I’m always down for a text-based game. I found joy in games like Subsurface Circular, Code 7, and The Lost Legends of Redwall: Escape the Gloomer. As such, I’m already interested in what Lightstep Chronicles is trying to sell me. I got a chance to play the first 30 minutes of this dark sci-fi text adventure, and see if it’s going to be worth keeping an eye on. So does this chronicle really have a light step, or does it only manage to trip on itself?
First things first, Lightstep Chronicles takes place in the same world as the Lighstep comic series from Dark Horse. I’ve never read the series, nor even heard of it, before this game. Thankfully I never felt lost while playing and my only hope is that the game continues to successfully stay in the universe without feeling the need to read all the accompanying material. You play as Captain Cain Phoenix, a man who goes to inspect a crashed spaceship with his squad. They’re taken prisoner while inside the ship, leaving Cain alone and trapped with an AI known as Aleph. Aleph explains that they need help getting control of the ship from some other rogue AIs. However, just how far the bot can really be trusted is a pressing question.
In what I got to see, I’m already trying to figure out where the plot is going and everyone’s role in it. The central mysteries, both on what happened to the ship and which AIs can actually be trusted, is fantastic. Each of the two AI in the demo already creep me out. Aleph’s nervous disposition doesn’t feel entirely honest with its motivations. I ran into another AI that seemed more interested in quoting poetry, but it also seemed to have its own agenda. I also wondered just how many of these situations I could manage to talk out of. In the section I played, Cain sits tied securely to a chair. It seems unlikely that escape is even possible.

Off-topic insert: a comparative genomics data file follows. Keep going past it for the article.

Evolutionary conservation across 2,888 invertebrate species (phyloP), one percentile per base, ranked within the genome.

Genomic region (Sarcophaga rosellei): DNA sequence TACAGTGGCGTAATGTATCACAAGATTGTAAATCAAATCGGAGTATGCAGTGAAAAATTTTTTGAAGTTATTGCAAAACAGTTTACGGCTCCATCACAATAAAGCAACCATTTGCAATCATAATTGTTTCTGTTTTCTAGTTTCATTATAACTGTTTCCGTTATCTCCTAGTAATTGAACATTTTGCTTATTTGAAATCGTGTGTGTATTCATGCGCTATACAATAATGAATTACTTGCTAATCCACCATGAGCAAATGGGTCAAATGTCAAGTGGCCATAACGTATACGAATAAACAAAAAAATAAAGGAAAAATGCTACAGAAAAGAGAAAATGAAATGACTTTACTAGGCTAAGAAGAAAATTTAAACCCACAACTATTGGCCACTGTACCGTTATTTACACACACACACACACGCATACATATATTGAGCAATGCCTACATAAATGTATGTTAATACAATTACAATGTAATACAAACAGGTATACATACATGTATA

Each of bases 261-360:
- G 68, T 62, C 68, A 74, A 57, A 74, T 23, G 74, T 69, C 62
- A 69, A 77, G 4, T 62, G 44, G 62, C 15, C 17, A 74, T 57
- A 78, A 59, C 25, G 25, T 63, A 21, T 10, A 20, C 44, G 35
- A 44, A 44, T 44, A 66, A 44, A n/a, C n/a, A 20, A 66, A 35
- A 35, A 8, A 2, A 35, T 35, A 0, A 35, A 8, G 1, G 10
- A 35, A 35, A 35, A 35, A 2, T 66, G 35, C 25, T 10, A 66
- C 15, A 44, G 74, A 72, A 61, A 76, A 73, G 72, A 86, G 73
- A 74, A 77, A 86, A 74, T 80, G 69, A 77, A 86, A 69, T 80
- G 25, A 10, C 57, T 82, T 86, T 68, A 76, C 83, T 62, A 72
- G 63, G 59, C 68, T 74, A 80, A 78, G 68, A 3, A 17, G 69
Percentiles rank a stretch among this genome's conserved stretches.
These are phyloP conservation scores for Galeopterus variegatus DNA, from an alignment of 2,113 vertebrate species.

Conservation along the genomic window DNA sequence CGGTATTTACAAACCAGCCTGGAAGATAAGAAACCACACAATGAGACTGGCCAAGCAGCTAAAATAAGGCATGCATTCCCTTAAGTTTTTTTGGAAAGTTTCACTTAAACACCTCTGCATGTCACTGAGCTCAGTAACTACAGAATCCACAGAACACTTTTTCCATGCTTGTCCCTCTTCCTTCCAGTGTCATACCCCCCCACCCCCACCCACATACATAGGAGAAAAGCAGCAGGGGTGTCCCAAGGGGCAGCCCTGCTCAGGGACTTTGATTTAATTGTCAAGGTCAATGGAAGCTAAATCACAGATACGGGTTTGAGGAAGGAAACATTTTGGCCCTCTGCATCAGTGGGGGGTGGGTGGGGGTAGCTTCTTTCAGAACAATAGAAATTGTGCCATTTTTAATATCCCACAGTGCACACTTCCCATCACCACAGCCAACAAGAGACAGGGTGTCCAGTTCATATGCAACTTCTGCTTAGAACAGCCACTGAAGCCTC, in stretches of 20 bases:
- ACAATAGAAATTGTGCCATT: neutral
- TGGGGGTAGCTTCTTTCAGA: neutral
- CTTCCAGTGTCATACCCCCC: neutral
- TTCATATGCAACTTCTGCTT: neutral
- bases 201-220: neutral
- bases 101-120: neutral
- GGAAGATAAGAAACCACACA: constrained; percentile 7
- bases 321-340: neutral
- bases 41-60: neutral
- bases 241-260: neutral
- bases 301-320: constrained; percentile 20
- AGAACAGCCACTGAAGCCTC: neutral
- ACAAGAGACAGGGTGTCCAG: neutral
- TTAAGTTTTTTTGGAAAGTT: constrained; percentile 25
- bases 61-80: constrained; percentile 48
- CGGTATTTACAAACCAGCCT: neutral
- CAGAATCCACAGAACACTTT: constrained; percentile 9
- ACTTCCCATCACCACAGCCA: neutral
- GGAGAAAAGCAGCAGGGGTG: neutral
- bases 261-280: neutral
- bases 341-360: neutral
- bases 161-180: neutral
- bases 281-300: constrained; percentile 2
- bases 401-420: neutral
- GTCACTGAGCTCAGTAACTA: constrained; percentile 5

In most of Lightstep Chronicles‘ demo, I chatted with AI, which was simple enough. I often had two to four options of dialogue for Cain to say, and they gave me more than enough to feel like I was able to define Cain as a unique character. While it didn’t seem like I could radically alter the story, what little control I did have was enough. Cain is a prisoner after all.
Outside of talking, there is some possible light interaction. Cain can enter Control Mode, which allows him to scan the environment and find points to interact with using his chair. You’ll be able to look through various drones while using Control Mode, and swapping between them is necessary to scan and interact with the entire area. There’s only a single puzzle available in the demo. All I really had to do was interact with a pair of pillars to close a shutter. It felt more like a tutorial setting up the mechanic for future use, so we’ll see what more there is to do with Control Mode in the full release.
There are also some fantastic graphics to go with all this. The art style is really interesting, and what glimpses I’ve seen of Lightstep Chronicles so far have me excited to peek at more. There’s also some good dark music that fits the tone of the scenes quite well. I do wish the game had some voice acting to go with all the dialogue, but not having it isn’t that huge of a negative.
While I didn’t get to see as much as I’d hope, my initial impressions of Lightstep Chronicles are quite positive. I’m already extremely interested just to see where this story is going. In addition to this, I’m hoping it’ll make up for the current lack of any text adventures occupying my life. I can check out the comic to bide my time. Who knows, I may accidentally have stumbled upon a new favorite.
TechRaptor previewed Lightstep Chronicles on PC via Steam using a copy provided by the developer. The game will launch in Spring 2019.